Cats can suffer from certain diseases related to their joints, just like us humans, chronic polyarthritis in cats is one of them.
Chronic polyarthritis in cats is an inflammatory limb disease that is a disease involving the limbs of the animal, usually two or more joints. It is of fundamental importance to classify the arthritic forms of the cat into erosive and non-erosive polyarthritis (based on the degree of damage to the bone and articular cartilage).
In cats, erosive polyarthritis often derives from septic states, bacterial infections sustained by L-forms and chronic progressive polyarthritis, while non-erosive polyarthritis probably has an immunosuppressive origin in it, being unfortunately not well identified.
While chronic progressive polyarthritis of the deforming type is a rare variant that usually affects older cats. Let’s see in the next paragraphs what the causes, symptoms and possible treatments of chronic polyarthritis in cats.
Causes of chronic polyarthritis in cats
Chronic polyarthritis in cats, is an immune-mediated disease, which means that the condition is a result of the immune system attacking joint tissues, it occurs exclusively in male cats regardless of whether they are neutered or not.
Unfortunately, the cause of this pathology is not known precisely, but it seems that the FeLV viruses and the feline syncytial virus, a hidden cat virus that usually does not imply problematic conditions, seem to create this condition.
In cats where both viruses are present it is possible that this disease can occur due to the formation of immune complexes. There are two forms of chronic progressive polyarthritis in cats:
- non-erosive, non-deforming and ankylosing proliferative periosteal arthritis: affects young cats with joint swelling, periarticular osteoporosis with new bone production;
- a deforming erosive rthritis: affects older cats, changes in the subchondral bone and joint subluxation.
In most of the times it is possible to identify the disease through the symptoms, in particular the clinical signs that we are going to specify. But it is also true that detecting polyarthritis in cats and not just this disease is not easy. Cats are very good at hiding their ailments. Despite this, if the cat should show the slightest symptom, it becomes essential to take him to the vet. The symptoms that can be detected are:
- muscular pain;
- severe fever in cats;
- joint inflammation;
- loss of mobility;
- swelling of the limbs;
- joint difficulties;
- changes in behavior.
Faced with the presence of these problems, the veterinarian will already be able to hypothesize a diagnosis, but in order to be precise he will have to carry out certain tests, which we will deepen in the next paragraph. If the cat is neglected and the disease not taken into account, the animal would begin to lose weight and have difficulty walking. Chronic polyarthritis in cats is generally divided into two phases:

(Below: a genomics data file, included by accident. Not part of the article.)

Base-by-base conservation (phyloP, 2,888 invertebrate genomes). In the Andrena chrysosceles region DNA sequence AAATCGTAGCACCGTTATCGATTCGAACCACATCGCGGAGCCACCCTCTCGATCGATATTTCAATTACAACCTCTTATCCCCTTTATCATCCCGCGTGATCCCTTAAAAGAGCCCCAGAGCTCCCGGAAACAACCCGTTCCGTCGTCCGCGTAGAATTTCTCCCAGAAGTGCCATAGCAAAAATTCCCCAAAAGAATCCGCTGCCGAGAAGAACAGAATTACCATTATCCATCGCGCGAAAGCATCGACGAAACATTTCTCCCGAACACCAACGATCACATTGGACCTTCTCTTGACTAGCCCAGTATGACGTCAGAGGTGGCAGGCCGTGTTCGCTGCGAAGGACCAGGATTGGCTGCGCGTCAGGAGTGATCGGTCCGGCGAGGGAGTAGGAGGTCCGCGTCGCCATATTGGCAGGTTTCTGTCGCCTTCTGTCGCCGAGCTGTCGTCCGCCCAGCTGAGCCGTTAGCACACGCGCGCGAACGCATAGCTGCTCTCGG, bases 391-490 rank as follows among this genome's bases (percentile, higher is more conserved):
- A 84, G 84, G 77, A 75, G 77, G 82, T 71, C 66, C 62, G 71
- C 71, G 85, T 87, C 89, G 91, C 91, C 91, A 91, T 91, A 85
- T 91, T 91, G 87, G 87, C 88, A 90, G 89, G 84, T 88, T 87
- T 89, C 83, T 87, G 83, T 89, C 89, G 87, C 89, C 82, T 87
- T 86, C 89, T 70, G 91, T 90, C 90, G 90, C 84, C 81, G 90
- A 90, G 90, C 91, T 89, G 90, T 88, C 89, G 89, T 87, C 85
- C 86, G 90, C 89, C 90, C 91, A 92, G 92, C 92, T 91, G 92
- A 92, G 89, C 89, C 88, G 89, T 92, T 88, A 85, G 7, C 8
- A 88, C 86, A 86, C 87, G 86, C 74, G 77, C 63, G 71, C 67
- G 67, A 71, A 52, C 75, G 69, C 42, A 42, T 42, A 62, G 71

- first phase or acute phase: this first phase affects the feet, carpus (wrist) and hock and the cat may have fever, decreased appetite, stiffness, lameness, pain and fluid in the joints. Also in this phase the cartilage is eroded from the ends of the bones that make up the joint and the bone spurs and bone thickening occur in the bones adjacent to the joint;
- second phase or chronic phase: generally affects young male cats under the age of 5, causing the cartilage to erode severely so that the bone under the cartilage is exposed, thus causing severe pain. All this causes a decrease in movement and causes deformity due to the thickening of the affected joints. Unfortunately, there is no cure for chronic progressive polyarthritis in cats.
Diagnosis and treatment of chronic polyarthritis in cats
Starting from a first completely visual and physical examination of the cat, the veterinarian will proceed with specific tests to be able to establish precisely what type of pathology will need to be treated. This is why the doctor will carry out the following tests:
- blood tests;
- ultrasound scans;
- synovial fluid examination and testing for FIV / FeLV;
Regarding the treatment of chronic polyarthritis in cats, supplements such as chondrotitin or glucosamine are usually also prescribed, useful for alleviating the animal’s symptoms. While therapy in the acute phase, it is based on the administration of cortisone until a maintenance dose is found and on the possible association with cyclophosphamide or azathioprine for long-term control.
In the cat, as for every human being, early diagnosis appears to play a very important role and is especially important in erosive forms in which degenerative joint changes take on an irreversible character, are painful and may require surgical treatment. Unfortunately, we must keep in mind that there are many cats who remain in very bad conditions of pain and respond poorly to treatment, where it is not possible to recover and the therapy must be carried out for the entire life of the animal.